June 29, 2011
We’re settling in in NY. The moving truck finally arrived with all the tools and templates, meaning I can get to work designing and producing new work (rather than just enjoying the summer weather and all Brooklyn’s beer gardens).
In the meantime, the photos above are of three pieces fresh off the moving truck that definitely won’t fit in our apartment. They also give you a feel for some of the street-scape on our new block. They are all for sale. Contact me for pricing.
March 24, 2011
November 9, 2010
Serious cooks need serious work space. This narrow, counter-height piece expands prep space greatly without obstructing key paths of travel. The red-brown surface is solid Sepetir, an Indonesian hardwood. Sounds glamourous, but the species is widely used as flooring for semi-truck trailers, which is where the scraps used here served their first tour of duty. The steel base is designed with a high support. and a wide stance for stability and enough clearance for stools from all angles. The simple oil and wax finish is completely food safe.
October 29, 2010
October 7, 2010
This street vendor inspired, collapsible table is just the right size to carry under one arm, so you can scoop up your merchandise with the other. 32×32 and 28 tall, made of salvaged, wide-plank douglass fir with just the right amount of wear. To see the Pop-Up Table in person peak underneath the merchandise at Big Things pop-up events.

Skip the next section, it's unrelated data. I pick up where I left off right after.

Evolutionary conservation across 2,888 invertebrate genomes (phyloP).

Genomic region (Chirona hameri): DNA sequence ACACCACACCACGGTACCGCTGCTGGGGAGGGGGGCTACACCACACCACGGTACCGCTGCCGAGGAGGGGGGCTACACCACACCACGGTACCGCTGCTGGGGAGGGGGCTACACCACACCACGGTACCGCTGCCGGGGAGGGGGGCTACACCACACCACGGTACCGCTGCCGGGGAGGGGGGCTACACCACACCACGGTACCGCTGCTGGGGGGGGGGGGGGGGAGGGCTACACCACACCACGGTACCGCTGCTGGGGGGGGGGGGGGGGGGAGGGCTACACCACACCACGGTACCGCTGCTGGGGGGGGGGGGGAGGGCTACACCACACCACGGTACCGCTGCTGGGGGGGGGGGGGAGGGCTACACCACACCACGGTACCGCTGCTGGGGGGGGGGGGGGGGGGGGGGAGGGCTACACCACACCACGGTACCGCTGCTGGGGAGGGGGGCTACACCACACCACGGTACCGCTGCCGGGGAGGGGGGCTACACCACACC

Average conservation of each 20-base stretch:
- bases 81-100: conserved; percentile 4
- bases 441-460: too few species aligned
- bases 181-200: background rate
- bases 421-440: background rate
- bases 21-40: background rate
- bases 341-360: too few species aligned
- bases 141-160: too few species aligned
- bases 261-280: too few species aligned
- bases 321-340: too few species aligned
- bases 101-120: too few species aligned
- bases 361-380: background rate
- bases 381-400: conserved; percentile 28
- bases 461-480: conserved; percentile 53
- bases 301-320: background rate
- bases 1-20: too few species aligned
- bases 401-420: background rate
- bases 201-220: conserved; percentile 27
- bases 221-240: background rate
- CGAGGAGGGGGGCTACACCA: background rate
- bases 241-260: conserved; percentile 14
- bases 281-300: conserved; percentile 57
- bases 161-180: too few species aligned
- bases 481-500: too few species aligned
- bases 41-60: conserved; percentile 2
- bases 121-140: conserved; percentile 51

October 1, 2010
Salvaged straight grain douglas fir roof sheathing becomes a handsome coffee table with a natural finish. On sale now at the Martingale Pop-Up Store in the Mission.
August 6, 2010
Good timing is always a welcome thing. In this case, friends inquired about the feasibility of an affordable kitchen island with a chopping block top just days after I caught someone trying to throw away a chunk of old oak countertop. They said perfect. I said let’s do this.
I added the drop leaf, expanding the work surface from 2′x3′ to 2′x4′ on demand, in order to use the entire slab of old countertop. It’s extra tall because my friends are too. A food-safe mineral oil and beeswax blend, brings the oak to life without giving it that dated varnished oak sheen. We kept it open underneath to acommodate stools and expand the social potential of their small apartment when the cooking is complete.
A tight budget can go a long way when the timing is right.
July 24, 2010
This is probably my first successful design. I hacked it together in my back yard in San Francisco with just a skill saw seven years ago. All the components were salvaged off job sites of my construction job at the time.
The rectangular legs are douglas fir. The connective tissue is cherry. Lindseed oil and wax finish.
June 27, 2010
This little table embodies my low waste aspirations. My projects are all born of salvage, but this piece represents the scrap of that salvage. The humble material creates an immediately interesting surface. Each 3×3 block carries a unique shade, scar or stain from a previous life, and each is oriented so that the direction of the grain opposes its neighbor to maximize interest. The 18″ cubic dimensions mirror the blocky beginnings, and represent a simple proof that raw materials rarely deserve the fate of the landfill.
June 19, 2010
Claro walnut slabs don’t come cheap… so we picked a poorly milled end cut with a nasty taper, and two large knot holes. The price was right, but I really didn’t know what I was going to do with it. Eventually I saw the 12″ x 20″ area that would top an end table nicely, then I realized the taper of the slab would make an appropriate leg profile. Soon after, I had a small end table and just two small chunks left over.
I started to layout my next project, when I was drawn back to the walnut. I realized I could squeak three legs and a small top out of the scraps. Soon after, I had two small end tables and zero scraps. Mission accomplished.